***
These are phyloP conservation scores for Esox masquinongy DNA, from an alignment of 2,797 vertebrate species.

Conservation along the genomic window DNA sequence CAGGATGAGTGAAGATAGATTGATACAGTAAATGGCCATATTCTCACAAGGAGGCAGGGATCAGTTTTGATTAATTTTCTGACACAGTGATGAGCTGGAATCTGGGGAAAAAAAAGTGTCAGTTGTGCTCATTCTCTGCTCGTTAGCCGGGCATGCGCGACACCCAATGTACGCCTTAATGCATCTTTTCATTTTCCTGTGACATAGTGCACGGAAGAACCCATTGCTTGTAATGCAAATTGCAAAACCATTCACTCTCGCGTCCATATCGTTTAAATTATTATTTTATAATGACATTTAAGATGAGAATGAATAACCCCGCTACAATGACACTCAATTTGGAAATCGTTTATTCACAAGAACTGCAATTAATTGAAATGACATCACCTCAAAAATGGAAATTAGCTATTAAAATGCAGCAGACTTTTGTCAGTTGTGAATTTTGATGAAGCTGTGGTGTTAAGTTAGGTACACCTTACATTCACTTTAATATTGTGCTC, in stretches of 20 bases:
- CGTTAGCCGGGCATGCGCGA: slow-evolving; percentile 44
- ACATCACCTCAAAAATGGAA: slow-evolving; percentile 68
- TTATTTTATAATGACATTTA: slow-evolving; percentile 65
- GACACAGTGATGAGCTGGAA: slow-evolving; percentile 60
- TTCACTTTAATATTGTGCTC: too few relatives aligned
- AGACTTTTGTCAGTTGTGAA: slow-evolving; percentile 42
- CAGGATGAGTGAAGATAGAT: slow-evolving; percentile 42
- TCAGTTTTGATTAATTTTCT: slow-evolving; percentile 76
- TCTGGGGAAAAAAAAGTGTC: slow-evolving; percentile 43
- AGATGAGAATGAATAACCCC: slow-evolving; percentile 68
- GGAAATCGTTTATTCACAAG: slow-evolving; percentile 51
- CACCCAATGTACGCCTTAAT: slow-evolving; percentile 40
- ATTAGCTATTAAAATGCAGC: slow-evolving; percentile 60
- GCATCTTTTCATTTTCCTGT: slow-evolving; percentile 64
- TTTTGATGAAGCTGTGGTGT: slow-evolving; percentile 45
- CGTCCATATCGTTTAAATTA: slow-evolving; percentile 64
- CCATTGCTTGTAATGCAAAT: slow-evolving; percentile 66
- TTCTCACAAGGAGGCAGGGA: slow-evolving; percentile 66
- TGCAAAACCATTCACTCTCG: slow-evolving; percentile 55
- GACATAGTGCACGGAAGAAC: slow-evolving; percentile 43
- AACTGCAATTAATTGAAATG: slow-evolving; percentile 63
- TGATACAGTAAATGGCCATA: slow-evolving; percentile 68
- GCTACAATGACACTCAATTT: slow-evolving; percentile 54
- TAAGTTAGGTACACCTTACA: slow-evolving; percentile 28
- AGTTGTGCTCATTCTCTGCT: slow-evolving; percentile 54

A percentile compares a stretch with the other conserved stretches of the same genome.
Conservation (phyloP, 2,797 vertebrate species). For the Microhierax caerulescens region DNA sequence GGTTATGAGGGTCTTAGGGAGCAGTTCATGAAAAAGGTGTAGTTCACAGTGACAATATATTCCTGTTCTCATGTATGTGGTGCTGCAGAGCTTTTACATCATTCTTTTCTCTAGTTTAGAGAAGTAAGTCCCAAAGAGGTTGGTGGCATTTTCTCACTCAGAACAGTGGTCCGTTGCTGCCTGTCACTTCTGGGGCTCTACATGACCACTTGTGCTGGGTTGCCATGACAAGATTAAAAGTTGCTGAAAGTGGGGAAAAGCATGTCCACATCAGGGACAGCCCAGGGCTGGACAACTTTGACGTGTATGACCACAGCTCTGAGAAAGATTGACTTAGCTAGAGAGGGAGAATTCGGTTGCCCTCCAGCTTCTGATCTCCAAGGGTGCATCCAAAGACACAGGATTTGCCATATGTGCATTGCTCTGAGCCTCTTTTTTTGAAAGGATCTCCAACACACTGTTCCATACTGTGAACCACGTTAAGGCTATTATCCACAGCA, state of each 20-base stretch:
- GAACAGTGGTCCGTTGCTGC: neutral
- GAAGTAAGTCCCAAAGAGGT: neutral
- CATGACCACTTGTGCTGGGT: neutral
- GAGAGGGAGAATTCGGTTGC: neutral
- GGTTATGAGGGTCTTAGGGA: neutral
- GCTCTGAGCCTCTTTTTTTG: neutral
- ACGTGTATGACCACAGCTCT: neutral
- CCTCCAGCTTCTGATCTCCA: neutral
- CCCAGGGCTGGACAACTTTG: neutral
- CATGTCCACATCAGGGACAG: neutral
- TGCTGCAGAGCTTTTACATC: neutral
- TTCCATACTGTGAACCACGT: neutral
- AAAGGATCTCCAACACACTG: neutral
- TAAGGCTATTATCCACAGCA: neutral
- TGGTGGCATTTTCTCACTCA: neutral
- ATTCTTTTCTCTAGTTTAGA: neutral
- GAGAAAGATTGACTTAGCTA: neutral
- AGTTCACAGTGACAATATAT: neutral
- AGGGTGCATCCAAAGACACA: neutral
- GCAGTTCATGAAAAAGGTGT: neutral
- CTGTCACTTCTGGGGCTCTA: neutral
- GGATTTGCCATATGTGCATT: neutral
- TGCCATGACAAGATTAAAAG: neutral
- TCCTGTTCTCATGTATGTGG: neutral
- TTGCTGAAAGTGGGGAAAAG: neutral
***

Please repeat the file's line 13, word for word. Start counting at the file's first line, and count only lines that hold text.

- GGAAATCGTTTATTCACAAG: slow-evolving; percentile 51